Hedge fund-type investment products hurting rich mainlanders
Segregated accounts, for instance, slated for high-net-worth individuals and once viewed as money spinners, are entering a particularly tumultuous phase
Many wealthy mainland investors are being bluntly reminded that the value of their holdings in hedge fund-type products can depend on something as unpredictable as a mood swing by their asset manager.
Segregated accounts, for instance, slated for high-net-worth individuals – and once viewed as money spinners since making a killing on the equity markets – are entering a particularly tumultuous phase, amid an increasing number of disputes between disgruntled individuals and mutual fund houses.
The lack of any effective reporting mechanism also means investors can find it hard to tell the exact number of accounts they have, or what losses they are facing.
Segregated accounts are used by brokers to keep customer funds separate from the firm’s money.
This is done for various reasons, including creating a clear separation between the two so neither is used for the wrong purpose, and also to insure the money can be easily identified as belonging to customers in case anything happens to the firm, such as bankruptcy.
Many in China target only cash-rich individuals with at least 1 million yuan (US$145,000) to invest.
But anecdotal evidence now shows these accounts have become the latest hot bed of dereliction of duties and irregularities, to have plagued the already arcane A-share market.
Wu Yuan, an individual investor who bet on one segregated account product, is among thousands of victims who say he’s been badly burned.
“I thought hedge fund-type products were just a high-risk form of investment, only to find that the ethics of the fund managers actually carry the biggest risk for clients,” he said.
“Many have turned a blind eye to the regulations, putting clients’ money at risk.”
Before the stock market rout of mid-2015, mutual fund houses aggressively raised funds via segregated accounts to expand the size of their assets under management.
The products actively traded shares on leverage with a typical account having leverage ratios as high as 10.
A 10 per cent rise in the price of portfolio stocks could translate into a 100 per cent investment return, while a 10 per cent drop in prices could wipe out the investment value altogether.
The strong stock market rally between October 2014 and mid-June 2015, which saw the key indicator jump more than 100 per cent, made segregated accounts the new darlings of the mainland rich, with an appetite for high risk .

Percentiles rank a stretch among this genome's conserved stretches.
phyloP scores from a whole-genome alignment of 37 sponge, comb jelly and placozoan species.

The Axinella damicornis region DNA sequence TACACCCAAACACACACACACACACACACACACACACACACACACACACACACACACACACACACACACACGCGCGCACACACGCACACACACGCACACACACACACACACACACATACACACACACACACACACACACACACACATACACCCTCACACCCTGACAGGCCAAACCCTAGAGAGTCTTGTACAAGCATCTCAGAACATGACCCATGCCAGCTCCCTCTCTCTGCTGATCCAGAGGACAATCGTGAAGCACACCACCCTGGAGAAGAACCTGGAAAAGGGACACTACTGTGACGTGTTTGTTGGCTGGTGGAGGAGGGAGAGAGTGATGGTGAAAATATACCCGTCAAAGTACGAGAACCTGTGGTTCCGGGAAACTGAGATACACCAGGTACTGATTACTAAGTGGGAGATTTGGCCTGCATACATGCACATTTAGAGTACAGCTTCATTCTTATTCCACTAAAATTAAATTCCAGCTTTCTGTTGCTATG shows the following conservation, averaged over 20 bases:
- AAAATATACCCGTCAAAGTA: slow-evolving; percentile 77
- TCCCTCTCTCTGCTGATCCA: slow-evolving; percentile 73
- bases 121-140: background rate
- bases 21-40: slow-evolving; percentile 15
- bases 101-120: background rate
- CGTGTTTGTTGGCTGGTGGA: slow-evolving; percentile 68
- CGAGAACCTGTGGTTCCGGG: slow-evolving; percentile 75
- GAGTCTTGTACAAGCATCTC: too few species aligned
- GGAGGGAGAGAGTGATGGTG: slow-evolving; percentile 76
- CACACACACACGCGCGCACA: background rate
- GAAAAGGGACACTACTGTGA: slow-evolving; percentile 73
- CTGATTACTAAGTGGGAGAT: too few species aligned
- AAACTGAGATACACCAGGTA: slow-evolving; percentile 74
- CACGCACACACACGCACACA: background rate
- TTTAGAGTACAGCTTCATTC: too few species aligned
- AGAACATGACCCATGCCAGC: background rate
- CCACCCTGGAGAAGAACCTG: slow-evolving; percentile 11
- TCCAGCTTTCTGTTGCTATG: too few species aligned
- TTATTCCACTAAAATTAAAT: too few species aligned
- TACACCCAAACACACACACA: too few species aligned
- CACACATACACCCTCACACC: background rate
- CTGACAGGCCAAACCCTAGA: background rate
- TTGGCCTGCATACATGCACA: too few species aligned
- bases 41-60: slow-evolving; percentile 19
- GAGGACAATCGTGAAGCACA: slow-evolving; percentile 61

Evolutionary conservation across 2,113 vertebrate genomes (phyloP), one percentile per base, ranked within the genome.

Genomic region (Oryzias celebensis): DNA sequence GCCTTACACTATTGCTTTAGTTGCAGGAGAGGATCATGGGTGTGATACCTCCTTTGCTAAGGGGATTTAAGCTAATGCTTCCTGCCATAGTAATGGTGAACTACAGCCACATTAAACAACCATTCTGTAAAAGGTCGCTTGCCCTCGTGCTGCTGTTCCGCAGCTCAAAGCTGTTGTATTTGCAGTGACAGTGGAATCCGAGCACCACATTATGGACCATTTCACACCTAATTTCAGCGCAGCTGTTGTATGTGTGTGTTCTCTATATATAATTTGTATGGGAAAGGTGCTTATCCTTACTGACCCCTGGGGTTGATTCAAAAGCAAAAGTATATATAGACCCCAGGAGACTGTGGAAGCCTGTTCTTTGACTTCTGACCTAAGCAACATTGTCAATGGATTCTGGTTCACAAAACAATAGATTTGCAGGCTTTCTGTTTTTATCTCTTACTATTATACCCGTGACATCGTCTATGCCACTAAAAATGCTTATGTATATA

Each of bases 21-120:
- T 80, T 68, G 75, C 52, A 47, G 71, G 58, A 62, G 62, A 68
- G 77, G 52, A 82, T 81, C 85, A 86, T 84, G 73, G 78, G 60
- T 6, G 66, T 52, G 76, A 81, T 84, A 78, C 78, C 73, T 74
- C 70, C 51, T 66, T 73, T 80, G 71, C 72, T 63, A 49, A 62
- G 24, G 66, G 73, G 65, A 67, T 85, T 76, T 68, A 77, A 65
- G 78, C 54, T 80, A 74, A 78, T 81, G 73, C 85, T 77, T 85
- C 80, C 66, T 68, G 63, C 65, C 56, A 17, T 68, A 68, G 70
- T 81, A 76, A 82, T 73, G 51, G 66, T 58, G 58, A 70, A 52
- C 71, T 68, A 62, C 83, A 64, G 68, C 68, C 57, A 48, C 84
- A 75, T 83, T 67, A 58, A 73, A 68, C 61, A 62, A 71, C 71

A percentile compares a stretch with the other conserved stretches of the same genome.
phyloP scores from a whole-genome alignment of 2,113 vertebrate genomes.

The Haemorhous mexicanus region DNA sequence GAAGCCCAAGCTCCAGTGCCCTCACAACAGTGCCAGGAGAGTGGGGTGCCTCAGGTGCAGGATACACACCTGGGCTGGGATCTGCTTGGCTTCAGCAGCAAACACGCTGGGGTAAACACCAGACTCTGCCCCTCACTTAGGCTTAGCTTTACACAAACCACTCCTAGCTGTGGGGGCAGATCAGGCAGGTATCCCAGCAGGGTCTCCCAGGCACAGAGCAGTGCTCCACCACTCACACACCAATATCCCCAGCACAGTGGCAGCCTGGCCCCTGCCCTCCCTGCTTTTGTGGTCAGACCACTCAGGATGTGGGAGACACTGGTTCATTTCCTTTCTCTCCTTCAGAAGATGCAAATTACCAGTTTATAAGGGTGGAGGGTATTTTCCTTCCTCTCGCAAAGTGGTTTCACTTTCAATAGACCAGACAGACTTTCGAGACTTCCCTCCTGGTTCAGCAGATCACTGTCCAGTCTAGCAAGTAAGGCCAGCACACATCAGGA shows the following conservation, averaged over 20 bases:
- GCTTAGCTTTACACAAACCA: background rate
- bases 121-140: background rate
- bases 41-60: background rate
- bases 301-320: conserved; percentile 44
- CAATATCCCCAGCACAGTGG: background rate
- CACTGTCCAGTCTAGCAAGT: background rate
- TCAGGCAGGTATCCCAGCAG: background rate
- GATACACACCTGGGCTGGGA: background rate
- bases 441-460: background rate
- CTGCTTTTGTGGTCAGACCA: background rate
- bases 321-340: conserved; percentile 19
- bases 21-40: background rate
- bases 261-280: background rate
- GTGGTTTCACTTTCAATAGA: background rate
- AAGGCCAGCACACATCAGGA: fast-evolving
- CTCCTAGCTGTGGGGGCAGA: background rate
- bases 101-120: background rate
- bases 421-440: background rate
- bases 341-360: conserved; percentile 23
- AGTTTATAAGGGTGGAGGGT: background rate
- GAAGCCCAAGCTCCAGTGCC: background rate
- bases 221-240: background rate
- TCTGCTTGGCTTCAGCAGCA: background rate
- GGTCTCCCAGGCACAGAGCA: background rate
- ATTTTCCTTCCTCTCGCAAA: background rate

But the boom-to-bust cycle, starting on June 15, 2015 which wiped US$5 trillion of value off the market in less than three months, forced the China Securities Regulatory Commission (CSRC) into action, stepping in to curb margin financing.
The leverage ratio of hedge fund-type wealth management products was capped at 2, with funds allowed to borrow as much as the capital equivalent of their net value, to fund share purchases.
But the new rule still failed to protect investors from suffering huge losses.
In the case of the product in which Wu invested, fund managers continued to buy shares after the value of funds crashed below the liquidation level.
“It was outrageous,” said Wu. “After studying the rules and regulations, we felt cheated by the fund managers.”
A group of five investors led by Wu is now negotiating with the fund management firm concerned for compensation after the Shanghai-based mutual fund company lost about 70 per cent of its investment value.
Wu said the affected investors are likely to sue, if they were not adequately compensated.
“These investment products lack transparency and their regulatory oversight is proving insufficient,” said Gong Zhenhua, a partner with Shanghai Ronghe Law Firm.
“These rich investors also appear to be ignorant of the nature of the funds and the legal conditions of the contracts they have signed, although many are well educated.”
Many, however, have continued on the investment rampage, flocking to the stock market during the ongoing bull run, regardless of the fundamentals.
But in China’s casino-like stock market, it’s the individual investors who have often been left to bear the brunt of the losses, as the boom-to-bust environment continues.
“The previous round of market gyrations were not enough to teach the country’s greedier investors a lesson,” said Haitong Securities analyst Zhang Qi.
“They were impressed by the handsome returns generated by segregated accounts – but many forgot that the risks they carry are super high, if stock prices were to fall.”
The sorry segregated saga is just the latest issue to have left China’s 100-odd mutual fund companies red-faced.
As of March, around 40 guaranteed funds, for example, had posted investment losses with net asset values falling below their offer price of 1 yuan (HK$1.1) per share.
The funds, which at least guarantee the repayment of principal, are normally focused on bonds that offer low but stable yields.
The woeful performance of the guaranteed funds follow a fundraising spree last year, when 80 new products hit the market, as investors looked for lower-risk investment tools in a slumbering stock market.